A response to Alwyn Poole’s op-ed

Alwyn Poole’s op-ed has received a response from a secondary teacher who is also a chair of a Local PPTA branch. Since Whaleoil published Alwyn Poole’s opinion piece, we think it is only fair to publish the response to it as well.

I am a state school secondary teacher and also chair of a local PPTA branch.
I was forwarded to the link to School News and which your op-ed appeared.

I trust that your opinions about teachers’ salaries and conditions are not circulated beyond this website, as they are entirely misleading for 99.9% of public education teachers. 

While your formerly charter schools do wonderful things for underachieving students in your care, there is no way on earth that you can compare yourselves to the majority of the public sector.

Class sizes in schools average between 26 and 30 students, and our teachers must deal with some underachieving and very high needs students in those classes. Clearly these numbers are far higher than the average numbers in your classes. 

You have criticised action as being last century yet I think 50000 striking teachers yesterday would disagree with you! You refer to harking back to the 1950s, yet the STCA has served us for 60 years by centrally funding all teachers salaries and guaranteeing minimum non-contact hours and it has been only through direct action by union members in the past that we have been able to maintain at least a reasonable professional salary. The salaries and conditions provided by the STCA have also been enjoyed by non-members who have not contributed in any way whatsoever to these improvements. So non-members coat tail on our efforts.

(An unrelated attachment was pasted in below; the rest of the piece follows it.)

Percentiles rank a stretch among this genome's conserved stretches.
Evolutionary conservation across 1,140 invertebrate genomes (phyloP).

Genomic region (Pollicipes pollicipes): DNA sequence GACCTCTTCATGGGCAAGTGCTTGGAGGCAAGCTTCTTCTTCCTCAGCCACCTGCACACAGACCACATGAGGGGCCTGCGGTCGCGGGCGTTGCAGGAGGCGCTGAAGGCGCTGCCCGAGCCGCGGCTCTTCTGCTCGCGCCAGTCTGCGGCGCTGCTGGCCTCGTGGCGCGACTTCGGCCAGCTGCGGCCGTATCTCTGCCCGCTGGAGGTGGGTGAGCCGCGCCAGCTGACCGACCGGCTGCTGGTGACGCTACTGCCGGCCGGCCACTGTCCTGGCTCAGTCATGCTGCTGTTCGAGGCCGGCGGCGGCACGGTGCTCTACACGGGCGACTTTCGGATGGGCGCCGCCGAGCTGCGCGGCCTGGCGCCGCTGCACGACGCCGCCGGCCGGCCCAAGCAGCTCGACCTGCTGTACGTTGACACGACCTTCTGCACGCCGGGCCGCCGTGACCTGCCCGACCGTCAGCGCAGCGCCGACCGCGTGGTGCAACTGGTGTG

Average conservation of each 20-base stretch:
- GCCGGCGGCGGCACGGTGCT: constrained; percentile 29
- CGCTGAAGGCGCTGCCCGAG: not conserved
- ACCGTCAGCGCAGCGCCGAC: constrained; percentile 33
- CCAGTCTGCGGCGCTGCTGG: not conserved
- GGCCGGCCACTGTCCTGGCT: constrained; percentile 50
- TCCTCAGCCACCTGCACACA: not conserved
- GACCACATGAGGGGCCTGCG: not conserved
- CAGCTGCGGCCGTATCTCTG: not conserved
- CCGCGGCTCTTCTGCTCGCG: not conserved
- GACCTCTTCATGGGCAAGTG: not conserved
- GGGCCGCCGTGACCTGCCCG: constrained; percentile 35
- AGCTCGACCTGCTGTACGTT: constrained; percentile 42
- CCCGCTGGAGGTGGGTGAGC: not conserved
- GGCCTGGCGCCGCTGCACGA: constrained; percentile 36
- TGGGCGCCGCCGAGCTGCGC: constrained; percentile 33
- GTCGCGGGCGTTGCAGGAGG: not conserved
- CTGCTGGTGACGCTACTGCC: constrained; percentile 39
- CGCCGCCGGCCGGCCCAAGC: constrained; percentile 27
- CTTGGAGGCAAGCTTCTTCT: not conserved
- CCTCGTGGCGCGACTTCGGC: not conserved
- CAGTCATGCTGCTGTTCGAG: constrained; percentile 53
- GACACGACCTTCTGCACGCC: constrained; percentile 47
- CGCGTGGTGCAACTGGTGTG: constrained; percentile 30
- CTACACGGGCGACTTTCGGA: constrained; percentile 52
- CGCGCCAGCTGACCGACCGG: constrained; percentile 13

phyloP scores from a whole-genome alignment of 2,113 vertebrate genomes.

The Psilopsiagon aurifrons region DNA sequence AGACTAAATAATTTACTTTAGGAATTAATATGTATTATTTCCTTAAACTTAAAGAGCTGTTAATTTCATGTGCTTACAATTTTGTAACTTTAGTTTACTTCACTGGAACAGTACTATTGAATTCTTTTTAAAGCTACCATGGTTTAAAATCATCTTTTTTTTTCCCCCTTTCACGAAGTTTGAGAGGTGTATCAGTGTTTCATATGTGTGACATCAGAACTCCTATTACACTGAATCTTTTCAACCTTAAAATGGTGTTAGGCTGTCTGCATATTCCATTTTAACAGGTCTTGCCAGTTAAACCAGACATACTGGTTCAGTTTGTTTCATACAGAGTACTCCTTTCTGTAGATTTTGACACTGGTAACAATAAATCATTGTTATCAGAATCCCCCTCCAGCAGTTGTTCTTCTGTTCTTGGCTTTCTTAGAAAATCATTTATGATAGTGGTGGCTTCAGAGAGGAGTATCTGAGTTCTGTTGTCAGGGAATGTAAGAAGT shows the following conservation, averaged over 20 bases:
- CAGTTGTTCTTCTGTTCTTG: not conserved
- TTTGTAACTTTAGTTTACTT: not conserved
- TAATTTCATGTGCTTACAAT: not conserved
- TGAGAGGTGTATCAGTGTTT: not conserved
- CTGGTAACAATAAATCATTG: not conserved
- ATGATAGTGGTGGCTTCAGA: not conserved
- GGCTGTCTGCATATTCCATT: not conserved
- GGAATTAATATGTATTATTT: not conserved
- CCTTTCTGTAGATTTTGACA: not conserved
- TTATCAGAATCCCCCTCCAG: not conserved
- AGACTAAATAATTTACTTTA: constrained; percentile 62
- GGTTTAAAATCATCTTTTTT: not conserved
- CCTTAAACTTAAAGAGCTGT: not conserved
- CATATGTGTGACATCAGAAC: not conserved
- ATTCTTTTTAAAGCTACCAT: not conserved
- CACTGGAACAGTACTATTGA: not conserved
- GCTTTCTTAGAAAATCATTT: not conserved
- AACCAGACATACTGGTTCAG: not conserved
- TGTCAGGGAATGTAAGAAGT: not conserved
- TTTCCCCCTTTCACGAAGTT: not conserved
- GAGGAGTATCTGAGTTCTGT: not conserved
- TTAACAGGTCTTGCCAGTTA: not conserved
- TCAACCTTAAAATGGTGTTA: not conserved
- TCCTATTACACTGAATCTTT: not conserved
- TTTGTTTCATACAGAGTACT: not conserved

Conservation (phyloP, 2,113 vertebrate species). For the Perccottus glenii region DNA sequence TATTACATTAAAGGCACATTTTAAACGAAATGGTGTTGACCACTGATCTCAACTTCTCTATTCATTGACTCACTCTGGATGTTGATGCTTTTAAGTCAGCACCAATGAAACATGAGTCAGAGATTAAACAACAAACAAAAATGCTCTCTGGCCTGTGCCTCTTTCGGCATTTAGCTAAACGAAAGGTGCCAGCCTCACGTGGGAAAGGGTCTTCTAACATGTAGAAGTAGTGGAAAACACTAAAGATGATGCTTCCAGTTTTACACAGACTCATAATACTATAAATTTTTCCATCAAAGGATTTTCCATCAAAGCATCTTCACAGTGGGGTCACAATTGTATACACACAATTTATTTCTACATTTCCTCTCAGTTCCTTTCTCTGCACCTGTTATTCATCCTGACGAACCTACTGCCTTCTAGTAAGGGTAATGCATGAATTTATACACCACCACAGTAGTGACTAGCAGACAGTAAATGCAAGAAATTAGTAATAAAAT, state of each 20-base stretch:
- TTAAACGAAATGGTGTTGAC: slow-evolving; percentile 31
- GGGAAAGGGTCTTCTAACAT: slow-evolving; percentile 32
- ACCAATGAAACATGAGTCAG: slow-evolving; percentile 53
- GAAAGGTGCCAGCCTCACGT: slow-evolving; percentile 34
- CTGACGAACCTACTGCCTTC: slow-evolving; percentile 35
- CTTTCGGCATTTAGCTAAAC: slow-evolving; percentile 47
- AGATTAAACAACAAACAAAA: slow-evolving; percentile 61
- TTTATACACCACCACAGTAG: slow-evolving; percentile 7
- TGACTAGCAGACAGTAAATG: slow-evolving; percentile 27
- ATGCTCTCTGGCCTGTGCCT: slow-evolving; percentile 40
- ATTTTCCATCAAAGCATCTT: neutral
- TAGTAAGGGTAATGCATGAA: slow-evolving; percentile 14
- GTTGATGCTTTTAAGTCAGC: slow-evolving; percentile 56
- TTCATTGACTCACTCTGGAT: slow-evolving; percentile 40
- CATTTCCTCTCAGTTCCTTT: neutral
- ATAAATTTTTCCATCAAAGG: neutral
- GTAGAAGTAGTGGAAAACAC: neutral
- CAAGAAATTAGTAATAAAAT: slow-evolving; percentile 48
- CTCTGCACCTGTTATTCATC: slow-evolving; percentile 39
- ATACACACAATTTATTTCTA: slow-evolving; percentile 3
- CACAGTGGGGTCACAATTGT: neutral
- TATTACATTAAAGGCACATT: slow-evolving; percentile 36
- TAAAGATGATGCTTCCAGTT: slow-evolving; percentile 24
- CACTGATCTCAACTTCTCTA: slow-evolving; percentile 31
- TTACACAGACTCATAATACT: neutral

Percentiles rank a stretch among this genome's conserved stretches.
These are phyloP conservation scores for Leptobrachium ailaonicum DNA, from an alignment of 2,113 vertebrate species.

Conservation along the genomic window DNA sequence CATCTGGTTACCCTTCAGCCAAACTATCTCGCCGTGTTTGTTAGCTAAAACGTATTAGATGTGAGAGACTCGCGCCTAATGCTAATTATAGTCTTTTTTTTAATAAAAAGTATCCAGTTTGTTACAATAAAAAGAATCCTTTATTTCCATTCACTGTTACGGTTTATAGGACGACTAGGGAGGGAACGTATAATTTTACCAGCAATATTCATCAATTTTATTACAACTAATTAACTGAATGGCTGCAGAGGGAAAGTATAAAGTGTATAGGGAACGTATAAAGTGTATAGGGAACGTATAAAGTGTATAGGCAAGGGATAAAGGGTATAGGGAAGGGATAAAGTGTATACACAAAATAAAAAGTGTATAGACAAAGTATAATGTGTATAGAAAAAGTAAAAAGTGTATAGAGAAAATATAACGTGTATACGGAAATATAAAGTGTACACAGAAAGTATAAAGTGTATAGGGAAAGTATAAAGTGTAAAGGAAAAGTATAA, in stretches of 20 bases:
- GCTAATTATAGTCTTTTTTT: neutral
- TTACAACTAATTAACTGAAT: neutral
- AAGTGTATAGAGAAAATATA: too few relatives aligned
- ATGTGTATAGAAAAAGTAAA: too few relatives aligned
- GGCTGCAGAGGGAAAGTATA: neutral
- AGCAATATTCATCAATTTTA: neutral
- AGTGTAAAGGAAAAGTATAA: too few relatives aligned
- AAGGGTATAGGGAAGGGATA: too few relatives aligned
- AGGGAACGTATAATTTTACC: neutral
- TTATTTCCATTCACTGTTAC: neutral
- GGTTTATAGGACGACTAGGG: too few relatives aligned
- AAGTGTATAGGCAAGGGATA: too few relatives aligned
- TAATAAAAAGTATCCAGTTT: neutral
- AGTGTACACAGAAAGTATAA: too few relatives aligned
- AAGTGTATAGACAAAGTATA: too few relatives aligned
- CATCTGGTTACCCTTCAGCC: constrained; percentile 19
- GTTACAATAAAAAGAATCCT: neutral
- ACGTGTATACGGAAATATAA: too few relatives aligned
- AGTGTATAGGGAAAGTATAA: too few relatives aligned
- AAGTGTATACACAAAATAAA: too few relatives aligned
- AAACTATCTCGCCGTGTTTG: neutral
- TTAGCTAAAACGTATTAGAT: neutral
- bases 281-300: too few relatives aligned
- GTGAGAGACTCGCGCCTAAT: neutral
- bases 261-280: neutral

Moreover, do not forget that integrated, special character and even private schools peg their salaries to the STCA without a thought to the cost of negotiation and the sacrifices made by union members for the cause. This is why we have included in our claim a bargaining fee to be paid by non members.

You seem to be proud that only one of your 65 teachers is a union member and you call union tactics bullying. Never in my 32 years of teaching in secondary schools and 30 years as an activist in the PPTA have I encountered bullying by our union. We are a supportive, caring collective of like-minded professionals who operate within a democratic structure.

We emphasize to non-members the benefits of joining the association and point out that the PPTA does a great deal for education beyond the representation of teachers and negotiation for salary and conditions. Non-members are then free to make their own decision.

Now that the Labour Coalition government has guaranteed the rights of union representatives to come onto work sites, I’m sure you will not stand in the way of your teachers listening to our representatives and making up their own minds. Do they know, for example, that they would have access to free legal representation in disputes or accusations brought against them?

You refer to the ERA facilitator’s recommendation that we accept the government’s “good” offer. PPTA members and the PPTA executive have rejected the government’s offer and the facilitator’s recommendation as inadequate. It offers only a little above the rate of inflation each year for three years. It offers no increase in the value of MUs. And it provides no extra non-contact time which we very much need. 

I don’t know about your special character schools but most of the state sector secondary schools need a starting salary of at least a $60,000 to be competitive with other professions. Perhaps the funding formula for your schools allows you to offer more MUs to staff, but ours cannot.

Finally our surveys show that public opinion of teachers and the action we are taking is very high. After all, if we cannot attract the numbers and the quality of teachers into the profession, students will suffer, they will be less likely to enter careers and lift themselves out of poverty